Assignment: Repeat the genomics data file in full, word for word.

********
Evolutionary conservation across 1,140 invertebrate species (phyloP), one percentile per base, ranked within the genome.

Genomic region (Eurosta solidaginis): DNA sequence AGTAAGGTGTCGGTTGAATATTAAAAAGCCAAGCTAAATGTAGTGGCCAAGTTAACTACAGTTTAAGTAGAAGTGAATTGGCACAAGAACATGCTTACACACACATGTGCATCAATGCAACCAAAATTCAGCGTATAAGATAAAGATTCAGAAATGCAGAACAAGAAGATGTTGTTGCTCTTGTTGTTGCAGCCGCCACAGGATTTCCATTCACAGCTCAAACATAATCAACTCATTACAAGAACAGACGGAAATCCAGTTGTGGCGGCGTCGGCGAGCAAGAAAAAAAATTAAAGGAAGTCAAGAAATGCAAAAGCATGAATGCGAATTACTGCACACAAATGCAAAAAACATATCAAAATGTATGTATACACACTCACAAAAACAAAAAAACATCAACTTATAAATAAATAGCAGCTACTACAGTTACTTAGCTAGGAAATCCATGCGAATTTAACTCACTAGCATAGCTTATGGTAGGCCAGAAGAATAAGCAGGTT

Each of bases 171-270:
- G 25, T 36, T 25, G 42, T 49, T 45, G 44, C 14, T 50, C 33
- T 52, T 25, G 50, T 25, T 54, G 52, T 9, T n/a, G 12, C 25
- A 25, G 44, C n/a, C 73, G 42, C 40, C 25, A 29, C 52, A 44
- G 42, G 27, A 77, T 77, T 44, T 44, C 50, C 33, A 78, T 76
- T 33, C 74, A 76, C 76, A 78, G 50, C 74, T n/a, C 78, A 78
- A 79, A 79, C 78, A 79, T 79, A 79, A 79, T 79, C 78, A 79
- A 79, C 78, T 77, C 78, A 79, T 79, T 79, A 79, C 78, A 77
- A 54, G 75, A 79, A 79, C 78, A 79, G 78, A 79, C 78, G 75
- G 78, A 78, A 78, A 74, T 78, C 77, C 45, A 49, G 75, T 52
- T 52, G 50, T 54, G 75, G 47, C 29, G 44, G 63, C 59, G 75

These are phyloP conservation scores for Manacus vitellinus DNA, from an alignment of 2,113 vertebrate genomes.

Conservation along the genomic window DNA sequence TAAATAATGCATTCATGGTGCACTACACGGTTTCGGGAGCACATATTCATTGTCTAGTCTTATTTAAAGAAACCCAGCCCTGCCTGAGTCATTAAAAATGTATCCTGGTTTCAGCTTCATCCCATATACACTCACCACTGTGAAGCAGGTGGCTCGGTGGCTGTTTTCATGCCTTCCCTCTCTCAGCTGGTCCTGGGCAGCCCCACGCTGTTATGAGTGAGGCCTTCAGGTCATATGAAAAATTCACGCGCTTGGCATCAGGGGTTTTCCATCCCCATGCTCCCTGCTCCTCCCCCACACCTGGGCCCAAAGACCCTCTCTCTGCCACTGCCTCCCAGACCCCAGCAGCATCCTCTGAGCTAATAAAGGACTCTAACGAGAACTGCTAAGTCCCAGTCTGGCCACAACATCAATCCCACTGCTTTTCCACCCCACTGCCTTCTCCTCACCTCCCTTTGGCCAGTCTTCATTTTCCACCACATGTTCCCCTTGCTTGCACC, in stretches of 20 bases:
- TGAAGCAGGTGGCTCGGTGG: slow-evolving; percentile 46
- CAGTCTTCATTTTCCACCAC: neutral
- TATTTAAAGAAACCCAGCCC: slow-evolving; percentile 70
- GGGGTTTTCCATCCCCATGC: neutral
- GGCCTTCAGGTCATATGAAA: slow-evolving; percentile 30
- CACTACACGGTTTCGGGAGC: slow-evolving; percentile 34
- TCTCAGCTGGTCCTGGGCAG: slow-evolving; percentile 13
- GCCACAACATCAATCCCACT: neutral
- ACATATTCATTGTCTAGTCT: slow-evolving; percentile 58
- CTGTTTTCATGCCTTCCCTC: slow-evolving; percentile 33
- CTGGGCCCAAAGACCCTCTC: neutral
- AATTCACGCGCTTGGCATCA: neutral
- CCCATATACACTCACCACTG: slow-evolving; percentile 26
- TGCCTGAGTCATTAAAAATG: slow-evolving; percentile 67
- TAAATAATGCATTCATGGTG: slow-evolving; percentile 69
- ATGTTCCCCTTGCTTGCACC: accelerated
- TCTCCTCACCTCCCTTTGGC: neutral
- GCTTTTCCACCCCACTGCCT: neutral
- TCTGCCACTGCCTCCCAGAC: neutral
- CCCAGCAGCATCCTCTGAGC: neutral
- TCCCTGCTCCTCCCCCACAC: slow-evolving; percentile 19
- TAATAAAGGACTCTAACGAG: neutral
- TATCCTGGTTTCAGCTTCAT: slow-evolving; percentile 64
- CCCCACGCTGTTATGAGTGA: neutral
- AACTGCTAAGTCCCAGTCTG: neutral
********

Evolutionary conservation across 1,140 invertebrate species (phyloP), one percentile per base, ranked within the genome.

Genomic region (Eurosta solidaginis): DNA sequence AGTAAGGTGTCGGTTGAATATTAAAAAGCCAAGCTAAATGTAGTGGCCAAGTTAACTACAGTTTAAGTAGAAGTGAATTGGCACAAGAACATGCTTACACACACATGTGCATCAATGCAACCAAAATTCAGCGTATAAGATAAAGATTCAGAAATGCAGAACAAGAAGATGTTGTTGCTCTTGTTGTTGCAGCCGCCACAGGATTTCCATTCACAGCTCAAACATAATCAACTCATTACAAGAACAGACGGAAATCCAGTTGTGGCGGCGTCGGCGAGCAAGAAAAAAAATTAAAGGAAGTCAAGAAATGCAAAAGCATGAATGCGAATTACTGCACACAAATGCAAAAAACATATCAAAATGTATGTATACACACTCACAAAAACAAAAAAACATCAACTTATAAATAAATAGCAGCTACTACAGTTACTTAGCTAGGAAATCCATGCGAATTTAACTCACTAGCATAGCTTATGGTAGGCCAGAAGAATAAGCAGGTT

Each of bases 171-270:
- G 25, T 36, T 25, G 42, T 49, T 45, G 44, C 14, T 50, C 33
- T 52, T 25, G 50, T 25, T 54, G 52, T 9, T n/a, G 12, C 25
- A 25, G 44, C n/a, C 73, G 42, C 40, C 25, A 29, C 52, A 44
- G 42, G 27, A 77, T 77, T 44, T 44, C 50, C 33, A 78, T 76
- T 33, C 74, A 76, C 76, A 78, G 50, C 74, T n/a, C 78, A 78
- A 79, A 79, C 78, A 79, T 79, A 79, A 79, T 79, C 78, A 79
- A 79, C 78, T 77, C 78, A 79, T 79, T 79, A 79, C 78, A 77
- A 54, G 75, A 79, A 79, C 78, A 79, G 78, A 79, C 78, G 75
- G 78, A 78, A 78, A 74, T 78, C 77, C 45, A 49, G 75, T 52
- T 52, G 50, T 54, G 75, G 47, C 29, G 44, G 63, C 59, G 75

These are phyloP conservation scores for Manacus vitellinus DNA, from an alignment of 2,113 vertebrate genomes.

Conservation along the genomic window DNA sequence TAAATAATGCATTCATGGTGCACTACACGGTTTCGGGAGCACATATTCATTGTCTAGTCTTATTTAAAGAAACCCAGCCCTGCCTGAGTCATTAAAAATGTATCCTGGTTTCAGCTTCATCCCATATACACTCACCACTGTGAAGCAGGTGGCTCGGTGGCTGTTTTCATGCCTTCCCTCTCTCAGCTGGTCCTGGGCAGCCCCACGCTGTTATGAGTGAGGCCTTCAGGTCATATGAAAAATTCACGCGCTTGGCATCAGGGGTTTTCCATCCCCATGCTCCCTGCTCCTCCCCCACACCTGGGCCCAAAGACCCTCTCTCTGCCACTGCCTCCCAGACCCCAGCAGCATCCTCTGAGCTAATAAAGGACTCTAACGAGAACTGCTAAGTCCCAGTCTGGCCACAACATCAATCCCACTGCTTTTCCACCCCACTGCCTTCTCCTCACCTCCCTTTGGCCAGTCTTCATTTTCCACCACATGTTCCCCTTGCTTGCACC, in stretches of 20 bases:
- TGAAGCAGGTGGCTCGGTGG: slow-evolving; percentile 46
- CAGTCTTCATTTTCCACCAC: neutral
- TATTTAAAGAAACCCAGCCC: slow-evolving; percentile 70
- GGGGTTTTCCATCCCCATGC: neutral
- GGCCTTCAGGTCATATGAAA: slow-evolving; percentile 30
- CACTACACGGTTTCGGGAGC: slow-evolving; percentile 34
- TCTCAGCTGGTCCTGGGCAG: slow-evolving; percentile 13
- GCCACAACATCAATCCCACT: neutral
- ACATATTCATTGTCTAGTCT: slow-evolving; percentile 58
- CTGTTTTCATGCCTTCCCTC: slow-evolving; percentile 33
- CTGGGCCCAAAGACCCTCTC: neutral
- AATTCACGCGCTTGGCATCA: neutral
- CCCATATACACTCACCACTG: slow-evolving; percentile 26
- TGCCTGAGTCATTAAAAATG: slow-evolving; percentile 67
- TAAATAATGCATTCATGGTG: slow-evolving; percentile 69
- ATGTTCCCCTTGCTTGCACC: accelerated
- TCTCCTCACCTCCCTTTGGC: neutral
- GCTTTTCCACCCCACTGCCT: neutral
- TCTGCCACTGCCTCCCAGAC: neutral
- CCCAGCAGCATCCTCTGAGC: neutral
- TCCCTGCTCCTCCCCCACAC: slow-evolving; percentile 19
- TAATAAAGGACTCTAACGAG: neutral
- TATCCTGGTTTCAGCTTCAT: slow-evolving; percentile 64
- CCCCACGCTGTTATGAGTGA: neutral
- AACTGCTAAGTCCCAGTCTG: neutral